The Brexit negotiations have been questioned and irreconcilable fronts indicate that the EU and the UK are unlikely to agree on an agreement within the deadline, according to a Brexit expert.
The clock is ticking relentlessly towards the Brexit deadline. But Prime Minister Boris Johnson has resigned because he believes the EU demands that Britain be responsible for all the compromises and has canceled further talks.
Britain’s Brexit negotiations with the EU are faltering again on the brink of collapse after Johnson went out again on Friday and said that his government had had enough and was prepared for a non-agreement with the European Union.
His chief negotiator, David Frost, has also canceled next week’s talks with his EU counterpart, Michel Barnier, according to the New York Times.
This is a continuation of the war of words between the EU and the UK, which really took off when the Brexit negotiations started up again after the summer.
The deadline for an exit agreement is still 31 December 2020, but there is a real rush to reach a negotiated result. Both parties believe that there should be a proposal for an agreement by the end of October because it will be ratified in the political decision-making bodies in both the EU and the UK, and that process will probably take several weeks. Johnson has even said that an agreement must be ready by October 15, the day before the EU countries’ summit this week.
At the summit, EU leaders made it clear, according to Sky News, that it is the British who must make the necessary changes to reach an exit agreement.
Boris Johnsons was upset about the EU leaders.
“They want to continue to be able to control our legislative freedom and our fishery resources in a way that is clearly unacceptable to an independent country,” Johnson said after the EU summit on Friday, according to Reuters.
There is little indication that the UK – under Johnson – will comply with these requirements.
– With great courage and full of confidence, we will prepare to embrace the alternative, Johnson added.
And the “alternative” in this regard is a non-agreement with the European Union.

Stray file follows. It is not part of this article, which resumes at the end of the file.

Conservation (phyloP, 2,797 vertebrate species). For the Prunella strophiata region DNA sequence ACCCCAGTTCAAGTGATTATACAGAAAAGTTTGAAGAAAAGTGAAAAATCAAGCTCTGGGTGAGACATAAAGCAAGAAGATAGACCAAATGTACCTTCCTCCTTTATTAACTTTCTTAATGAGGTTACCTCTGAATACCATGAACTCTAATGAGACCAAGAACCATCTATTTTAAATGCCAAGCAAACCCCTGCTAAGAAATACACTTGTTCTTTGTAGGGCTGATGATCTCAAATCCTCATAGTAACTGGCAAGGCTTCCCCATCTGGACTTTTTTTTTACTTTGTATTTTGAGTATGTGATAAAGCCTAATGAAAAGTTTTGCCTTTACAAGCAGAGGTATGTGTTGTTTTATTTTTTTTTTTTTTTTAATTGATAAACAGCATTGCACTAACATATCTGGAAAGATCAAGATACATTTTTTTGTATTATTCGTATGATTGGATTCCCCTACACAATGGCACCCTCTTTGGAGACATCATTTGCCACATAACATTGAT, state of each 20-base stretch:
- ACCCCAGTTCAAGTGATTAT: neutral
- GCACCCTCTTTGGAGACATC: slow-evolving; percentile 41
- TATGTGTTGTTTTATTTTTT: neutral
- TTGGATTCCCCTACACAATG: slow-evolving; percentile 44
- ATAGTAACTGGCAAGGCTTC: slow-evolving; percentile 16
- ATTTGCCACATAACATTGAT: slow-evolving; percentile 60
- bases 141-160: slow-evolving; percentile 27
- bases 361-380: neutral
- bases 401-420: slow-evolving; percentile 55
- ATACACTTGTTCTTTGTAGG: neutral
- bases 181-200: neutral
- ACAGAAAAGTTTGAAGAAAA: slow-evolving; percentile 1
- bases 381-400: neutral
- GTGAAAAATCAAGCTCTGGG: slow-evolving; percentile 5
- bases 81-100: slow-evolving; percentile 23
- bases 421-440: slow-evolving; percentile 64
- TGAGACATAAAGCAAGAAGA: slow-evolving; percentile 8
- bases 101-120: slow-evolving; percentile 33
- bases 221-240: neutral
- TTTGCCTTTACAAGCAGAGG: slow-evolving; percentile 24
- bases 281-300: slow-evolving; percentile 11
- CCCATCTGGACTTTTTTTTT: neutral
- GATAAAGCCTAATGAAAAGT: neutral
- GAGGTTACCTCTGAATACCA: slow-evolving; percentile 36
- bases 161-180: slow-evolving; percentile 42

But Britain’s Brexit minister Michael Gove said on Sunday that he still hopes for a free trade agreement, if the EU is willing to change its demands.
– I want an agreement, and I want to complete one. But both sides must compromise in order for us to reach an agreement. The EU is not doing this now, Gove told Sky News.
The statement comes despite Johnson in reality saying on Friday that he was ready to leave the EU without an agreement.
– It is not my preferred choice, Gove wrote about a non-agreement in a post in the Sunday Times.
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– Do not agree and no one will fire
– Are the negotiations in reality over now?
– It has been stated from Downing Street that the talks are over. But whether this is another tactical maneuver or whether there is actually nothing more to talk about is still uncertain. But if you look at what is being said, it’s over. They do not agree and no one wants to fire, says Erik Mustad, editor of the website britiskpolitikk.no and senior lecturer in British and American studies at the University of Agder.
– What does it take for the parties to meet again and reach an agreement?
– It is about the EU having to meet the requirements for the UK is now an independent country and they will no longer comply with the EU and EU rules as they had to before they went out, Mustad says.